To the west rise the craggy peaks of Egypt’s Sinai
Mountains, their jagged teeth slicing into the blue sky. To the east lies the glittering
Red Sea, stretching out towards the barren mountains of Saudi Arabia in the
Sandwiched in between, the Sinai Peninsula, with
its arid landscape and enchanting underwater world, is one of Egypt's biggest tourism
draw cards. Although chiefly known for the busy all-inclusive resorts and world
class diving of Sharm el-Sheikh, several
lower-key options further north offer similar prolific marine life and rainbow
coral, all in a relaxed atmosphere.
If you are holidaying for the diving, October to
November and February to March are your best bet. In October and November, prime
Sinai holiday season, daytime temperatures still regularly top 25C. During the
depths of winter, December and January, the Red Sea is at its choppiest, making
some dive sites more difficult to access and reducing underwater visibility. The
temperature also regularly dips below freezing once the sun sets.
independently-minded beach resort
Dahab, a Bedouin village approximately 80km northeast of Sharm el Sheik, has
grown from a scruffy hippy hangout into a mellow tourism centre that is one of
the Sinai’s most treasured diving destinations. For beginners, Dahab offers an
enticing mix of superb shallow, shore-accessed dives and plenty of fellow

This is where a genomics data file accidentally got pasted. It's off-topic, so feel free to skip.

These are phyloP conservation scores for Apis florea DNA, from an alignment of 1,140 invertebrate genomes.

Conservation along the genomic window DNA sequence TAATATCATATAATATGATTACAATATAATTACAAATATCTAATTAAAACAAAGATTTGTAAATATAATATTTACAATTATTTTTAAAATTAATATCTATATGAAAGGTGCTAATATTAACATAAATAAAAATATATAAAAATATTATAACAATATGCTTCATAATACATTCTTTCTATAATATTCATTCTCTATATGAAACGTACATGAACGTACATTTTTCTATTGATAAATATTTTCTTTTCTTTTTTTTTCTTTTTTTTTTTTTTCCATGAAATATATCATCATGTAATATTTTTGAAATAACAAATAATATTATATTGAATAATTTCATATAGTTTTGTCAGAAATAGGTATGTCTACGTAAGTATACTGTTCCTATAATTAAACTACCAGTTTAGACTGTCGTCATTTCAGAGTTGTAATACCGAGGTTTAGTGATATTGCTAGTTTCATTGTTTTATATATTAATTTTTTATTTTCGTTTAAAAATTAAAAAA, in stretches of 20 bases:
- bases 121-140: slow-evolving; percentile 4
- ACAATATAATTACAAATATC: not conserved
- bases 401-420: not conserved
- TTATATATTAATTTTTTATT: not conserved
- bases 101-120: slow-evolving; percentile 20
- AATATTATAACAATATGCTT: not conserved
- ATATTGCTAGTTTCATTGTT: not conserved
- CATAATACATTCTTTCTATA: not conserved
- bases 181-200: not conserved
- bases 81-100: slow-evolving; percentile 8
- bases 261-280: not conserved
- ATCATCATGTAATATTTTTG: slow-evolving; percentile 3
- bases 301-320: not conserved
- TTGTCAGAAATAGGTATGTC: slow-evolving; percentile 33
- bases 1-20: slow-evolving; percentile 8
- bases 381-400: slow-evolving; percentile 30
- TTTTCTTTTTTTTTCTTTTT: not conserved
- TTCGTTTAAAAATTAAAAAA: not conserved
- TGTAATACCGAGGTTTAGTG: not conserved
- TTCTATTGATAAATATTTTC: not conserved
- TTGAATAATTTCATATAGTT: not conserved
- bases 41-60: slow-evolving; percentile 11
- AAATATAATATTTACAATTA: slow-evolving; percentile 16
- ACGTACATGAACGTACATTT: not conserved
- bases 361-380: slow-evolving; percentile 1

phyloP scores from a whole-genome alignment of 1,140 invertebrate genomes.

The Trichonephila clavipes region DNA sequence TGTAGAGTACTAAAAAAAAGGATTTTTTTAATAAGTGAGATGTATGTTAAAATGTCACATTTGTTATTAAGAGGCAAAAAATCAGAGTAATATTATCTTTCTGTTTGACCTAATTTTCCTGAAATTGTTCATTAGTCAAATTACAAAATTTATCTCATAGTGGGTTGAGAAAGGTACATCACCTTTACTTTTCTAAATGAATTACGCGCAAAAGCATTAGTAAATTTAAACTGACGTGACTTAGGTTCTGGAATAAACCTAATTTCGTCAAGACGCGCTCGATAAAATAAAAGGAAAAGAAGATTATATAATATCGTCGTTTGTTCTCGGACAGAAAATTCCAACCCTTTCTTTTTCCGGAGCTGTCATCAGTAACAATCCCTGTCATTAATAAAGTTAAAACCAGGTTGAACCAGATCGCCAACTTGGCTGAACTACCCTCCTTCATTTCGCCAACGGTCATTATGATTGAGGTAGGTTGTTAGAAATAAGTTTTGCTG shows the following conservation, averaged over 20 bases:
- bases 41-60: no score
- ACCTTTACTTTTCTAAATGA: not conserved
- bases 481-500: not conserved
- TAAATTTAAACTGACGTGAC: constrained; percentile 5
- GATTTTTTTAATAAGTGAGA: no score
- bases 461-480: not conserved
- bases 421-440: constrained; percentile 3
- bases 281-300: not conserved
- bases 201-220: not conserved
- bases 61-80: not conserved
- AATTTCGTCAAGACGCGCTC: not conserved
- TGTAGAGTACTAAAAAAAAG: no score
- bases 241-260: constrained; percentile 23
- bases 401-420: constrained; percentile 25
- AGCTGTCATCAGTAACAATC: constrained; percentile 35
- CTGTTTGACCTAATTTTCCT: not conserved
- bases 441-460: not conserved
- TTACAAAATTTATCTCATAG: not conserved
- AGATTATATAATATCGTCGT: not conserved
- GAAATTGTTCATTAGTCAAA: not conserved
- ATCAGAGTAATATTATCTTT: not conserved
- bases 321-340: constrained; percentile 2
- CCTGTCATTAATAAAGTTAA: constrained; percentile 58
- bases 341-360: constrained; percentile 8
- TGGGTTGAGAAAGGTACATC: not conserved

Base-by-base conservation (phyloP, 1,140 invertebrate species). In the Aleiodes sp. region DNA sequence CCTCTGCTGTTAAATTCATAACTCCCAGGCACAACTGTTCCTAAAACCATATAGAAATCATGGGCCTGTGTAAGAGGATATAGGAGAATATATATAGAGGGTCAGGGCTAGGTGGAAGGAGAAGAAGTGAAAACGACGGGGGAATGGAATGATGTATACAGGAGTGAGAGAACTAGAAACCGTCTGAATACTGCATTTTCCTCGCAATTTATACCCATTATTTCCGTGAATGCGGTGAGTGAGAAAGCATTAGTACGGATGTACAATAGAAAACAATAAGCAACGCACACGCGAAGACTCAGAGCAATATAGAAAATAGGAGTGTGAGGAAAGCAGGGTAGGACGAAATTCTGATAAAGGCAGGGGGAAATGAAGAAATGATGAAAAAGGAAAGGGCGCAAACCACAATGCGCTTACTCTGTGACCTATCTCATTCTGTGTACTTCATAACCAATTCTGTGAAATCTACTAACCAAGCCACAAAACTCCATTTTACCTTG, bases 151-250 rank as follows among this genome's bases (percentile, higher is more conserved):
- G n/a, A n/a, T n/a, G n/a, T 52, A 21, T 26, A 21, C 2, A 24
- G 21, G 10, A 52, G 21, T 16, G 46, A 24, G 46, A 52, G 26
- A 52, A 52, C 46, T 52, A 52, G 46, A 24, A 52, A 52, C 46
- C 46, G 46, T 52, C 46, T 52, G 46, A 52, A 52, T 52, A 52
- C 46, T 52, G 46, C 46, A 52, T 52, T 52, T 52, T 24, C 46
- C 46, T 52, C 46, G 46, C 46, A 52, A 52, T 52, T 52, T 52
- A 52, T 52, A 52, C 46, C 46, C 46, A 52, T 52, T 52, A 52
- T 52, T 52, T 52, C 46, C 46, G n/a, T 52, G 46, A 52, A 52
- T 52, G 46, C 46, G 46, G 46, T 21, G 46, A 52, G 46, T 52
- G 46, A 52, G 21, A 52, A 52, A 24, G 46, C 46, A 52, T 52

novices to share a beer with afterwards. More advanced divers will be lured to
the challenge of the Blue Hole dive site just north of town.
Be warned, this is not a traditional beach break;
central Dahab's narrow, pebbly shoreline is speckled with Bedouin-inspired
restaurants where travellers lounge sipping fruit juice and gazing out to sea. Distinctly
chilled-out, non-flashy and ultra-friendly, Dahab pairs all the amenities of a holiday
town with a more authentic Egyptian experience.
Budget-conscious travellers flock here for the guesthouses
and hostels, but Dahab has evolved to offer plenty of family-friendly and
mid-range accommodations as well, making it an excellent option if you prefer
to forgo fancy hotels in favour of low-rise, independently-operated places. All
the accommodations either have their own dive centre attached or can recommend
Relax is one of the most reputable hotels, with a wide-variety of
comfortable rooms and an excellent dive centre. For mid-range comfort Christina Beach Palace offers lovely bungalows amid
well-tended gardens while still an easy stroll from all the restaurants. If you
are looking for affordability, Alaska
Camp and Hotel is a long-standing favourite of the Dahab scene for its good
value and spick-and-span rooms.
There are also many excellent affordable eateries
in the area; Seabride (just off al-Mashraba St, Mashraba; 069-364-0891) dishes
up a menu of fresh fish and crustaceans with a particularly delectable seafood
soup. The Kitchen (Shorefront Promenade, Masbat; 2-019-595-9764) has a novella
of a menu serving local takes on Indian, Japanese and Thai favourites.
Dahab dive sites
Lighthouse Reef: This ideal novice diver site has a
sloping reef that teems with a wide variety of fish and can be accessed right
off the shore in the centre of town. But this is also where most of Dahab's
dive centres carry out their open water dive training, so do not expect to have
the marine world to yourself.
Eel Garden: The name explains what slithery marine
life you will encounter here, but the site is also home to some excellent coral
boulders and, if you are a more experienced diver, is an excellent starting